Profit before income tax
Income tax expense
Cash and cash equivalents
Trade and other receivables
Current tax receivables
Total current assets
Trade and other receivables
Other financial assets
Property, plant, and equipment
Deferred tax assets
Total non-current assets
Trade and other payables
Loans and borrowings
Current tax liabilities
Total current liabilities
Trade and other payables
Loans and borrowings
The following are the analysis based on the ratios
There has been no increase in the Gross profit margin. This might mean that either the sales have not increased or costs have increased. The company needs to seriously work on it and find out the reason for it. If its due to a higher cost then it has to reduce its operating cost and if its due to reduced sales then increases the marketing budget.
There has been a reduction in the net profit margin. This is not a good sign for the company. It might be due to stagnant sales or improper tax planning.
Current Ratio has increased steadily. This leads to an increase in current assets. In the short term, the company is good at handling its operations. This internally affects the net working capital required by the company. This affects the valuation calculation.
Average receivables haven’t changed significantly. This means that the company is getting the cash from the customers at the same rate as it was used to getting earlier. This leads to poor cash management. Due to this, the company might be required to take additional loans from outside parties leading to the increased cost of capital.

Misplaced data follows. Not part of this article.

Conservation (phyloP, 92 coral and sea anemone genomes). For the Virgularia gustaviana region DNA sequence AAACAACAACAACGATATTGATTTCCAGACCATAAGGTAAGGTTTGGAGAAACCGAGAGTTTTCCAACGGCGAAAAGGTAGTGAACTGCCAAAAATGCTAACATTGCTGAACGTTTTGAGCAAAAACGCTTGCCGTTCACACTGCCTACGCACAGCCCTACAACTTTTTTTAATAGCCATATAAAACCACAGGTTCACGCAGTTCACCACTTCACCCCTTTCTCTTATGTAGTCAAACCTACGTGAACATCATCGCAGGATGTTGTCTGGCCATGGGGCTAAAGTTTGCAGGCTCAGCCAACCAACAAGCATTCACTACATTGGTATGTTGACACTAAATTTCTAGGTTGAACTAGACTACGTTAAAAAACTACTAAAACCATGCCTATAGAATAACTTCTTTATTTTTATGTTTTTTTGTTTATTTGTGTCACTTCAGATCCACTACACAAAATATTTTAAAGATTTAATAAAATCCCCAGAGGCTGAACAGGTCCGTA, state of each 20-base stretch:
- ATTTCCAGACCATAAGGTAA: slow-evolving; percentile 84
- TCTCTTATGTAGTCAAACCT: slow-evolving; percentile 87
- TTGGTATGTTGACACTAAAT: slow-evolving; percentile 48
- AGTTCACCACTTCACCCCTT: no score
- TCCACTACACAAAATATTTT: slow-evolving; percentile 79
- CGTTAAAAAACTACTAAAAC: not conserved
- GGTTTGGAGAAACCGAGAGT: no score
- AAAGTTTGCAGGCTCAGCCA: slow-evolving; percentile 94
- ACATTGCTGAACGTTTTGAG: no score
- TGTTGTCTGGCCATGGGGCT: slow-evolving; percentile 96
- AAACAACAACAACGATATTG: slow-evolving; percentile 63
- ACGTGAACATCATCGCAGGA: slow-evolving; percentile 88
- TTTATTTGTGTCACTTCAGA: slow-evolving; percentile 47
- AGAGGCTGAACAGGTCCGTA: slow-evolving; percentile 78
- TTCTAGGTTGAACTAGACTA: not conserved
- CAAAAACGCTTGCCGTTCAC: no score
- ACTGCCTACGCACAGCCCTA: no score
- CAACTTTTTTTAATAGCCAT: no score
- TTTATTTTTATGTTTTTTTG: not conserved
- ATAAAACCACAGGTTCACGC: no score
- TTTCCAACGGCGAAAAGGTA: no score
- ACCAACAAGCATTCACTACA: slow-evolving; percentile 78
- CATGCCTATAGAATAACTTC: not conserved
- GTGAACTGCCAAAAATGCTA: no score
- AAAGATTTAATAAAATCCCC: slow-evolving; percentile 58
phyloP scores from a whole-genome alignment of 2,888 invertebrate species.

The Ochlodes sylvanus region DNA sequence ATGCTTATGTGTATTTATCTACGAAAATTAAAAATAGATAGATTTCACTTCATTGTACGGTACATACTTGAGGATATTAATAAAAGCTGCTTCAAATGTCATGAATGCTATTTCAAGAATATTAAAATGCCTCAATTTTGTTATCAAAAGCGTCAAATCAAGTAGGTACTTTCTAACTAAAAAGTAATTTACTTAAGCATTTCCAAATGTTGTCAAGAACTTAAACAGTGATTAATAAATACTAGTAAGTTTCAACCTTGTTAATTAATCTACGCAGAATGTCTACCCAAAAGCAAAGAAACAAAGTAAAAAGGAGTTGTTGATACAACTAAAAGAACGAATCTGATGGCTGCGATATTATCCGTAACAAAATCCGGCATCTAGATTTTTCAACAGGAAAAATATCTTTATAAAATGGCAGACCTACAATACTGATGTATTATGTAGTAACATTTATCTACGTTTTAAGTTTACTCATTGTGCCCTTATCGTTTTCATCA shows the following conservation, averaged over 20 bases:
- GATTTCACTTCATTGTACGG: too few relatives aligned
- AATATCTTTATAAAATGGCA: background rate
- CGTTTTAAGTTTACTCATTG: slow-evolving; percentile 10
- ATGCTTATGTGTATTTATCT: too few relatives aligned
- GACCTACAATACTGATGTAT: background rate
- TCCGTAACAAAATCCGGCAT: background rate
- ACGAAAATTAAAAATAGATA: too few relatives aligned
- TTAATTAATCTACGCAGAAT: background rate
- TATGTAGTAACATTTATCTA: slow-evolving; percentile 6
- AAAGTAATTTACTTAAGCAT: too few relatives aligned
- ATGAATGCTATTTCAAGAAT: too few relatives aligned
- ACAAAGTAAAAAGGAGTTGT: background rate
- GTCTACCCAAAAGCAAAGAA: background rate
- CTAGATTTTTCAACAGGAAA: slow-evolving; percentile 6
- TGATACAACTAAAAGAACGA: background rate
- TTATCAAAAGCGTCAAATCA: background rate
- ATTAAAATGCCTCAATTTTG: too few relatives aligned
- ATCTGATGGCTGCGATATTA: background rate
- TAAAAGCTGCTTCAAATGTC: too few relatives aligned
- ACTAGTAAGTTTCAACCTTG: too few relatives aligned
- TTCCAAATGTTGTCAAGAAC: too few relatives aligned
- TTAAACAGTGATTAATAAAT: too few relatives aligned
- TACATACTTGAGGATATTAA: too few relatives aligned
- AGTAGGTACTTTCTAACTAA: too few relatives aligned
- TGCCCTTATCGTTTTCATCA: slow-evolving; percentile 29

Inventory turnover had reduced and now it has reached back to the condition what it was 4 years before. The company needs to work on it because higher inventory turnover will mean the goods are moving at a faster rate. The company needs to work on its demand forecasting methods so that only optimum inventory can be kept and this will lead to lower inventory carrying costs.
The debt to equity ratio is at an optimum level. This means the company is looking for expansion. This is a good sign as the money will get invested in projects and they might generate higher returns leading to better profitability.
So with the help of financial analysis and valuation approach, we come to the conclusion that it will be good for the clients to invest in CSL ltd. The company has better financials based on accounting analysis and ratio analysis. It is currently trading at par with the intrinsic value. If the macroeconomic environment changes it will boost the company’s performance and will generate good returns for the investors.
Palepu, Healy, Bernard. (2004) Business Analysis; Valuation, Cengage Learning
Chanda, P. (2008). Risk and Return. Financial Management, Tata McGraw Hill
Cochlear official website (2010), About us (http://www.cochlear.com/) [accessed 11th May 2010]
CSL Limited official website (2010), About us (http://www.csl.com.au/) [accessed 11th May 2010]
Ninemsn (2010), News and analysis-bond prices (http://money.ninemsn.com.au/news-and-analysis/bond-prices.aspx) [accessed 11th May 2010]
Finfacts Ireland (2010), Australian market returns (http://www.finfacts.ie/Private/curency/historicalstocksreturnsperformance.htm) [accessed 11th May 2010]
Investopedia (2010), Fundamental Analysis (http://www.investopedia.com) [accessed 11th May 2010]
Reuters Money (2010), Company Profile, (http://in.reuters.com/money/quotes/companyProfile?symbol=CSL.AX), [accessed 12th May 2010]
Reuters Finance(2010), Company Profile, (http://www.reuters.com/finance/stocks/companyProfile?symbol=CSL.AX), [accessed 12th May 2010]
Reuters Money (2010), Company Profile, (http://in.reuters.com/money/quotes/companyProfile?symbol=COH.AX), [accessed 12th May 2010]
Reuters Finance(2010), Company Profile, (http://www.reuters.com/finance/stocks/companyProfile?symbol=COH.AX), [accessed 12th May 2010].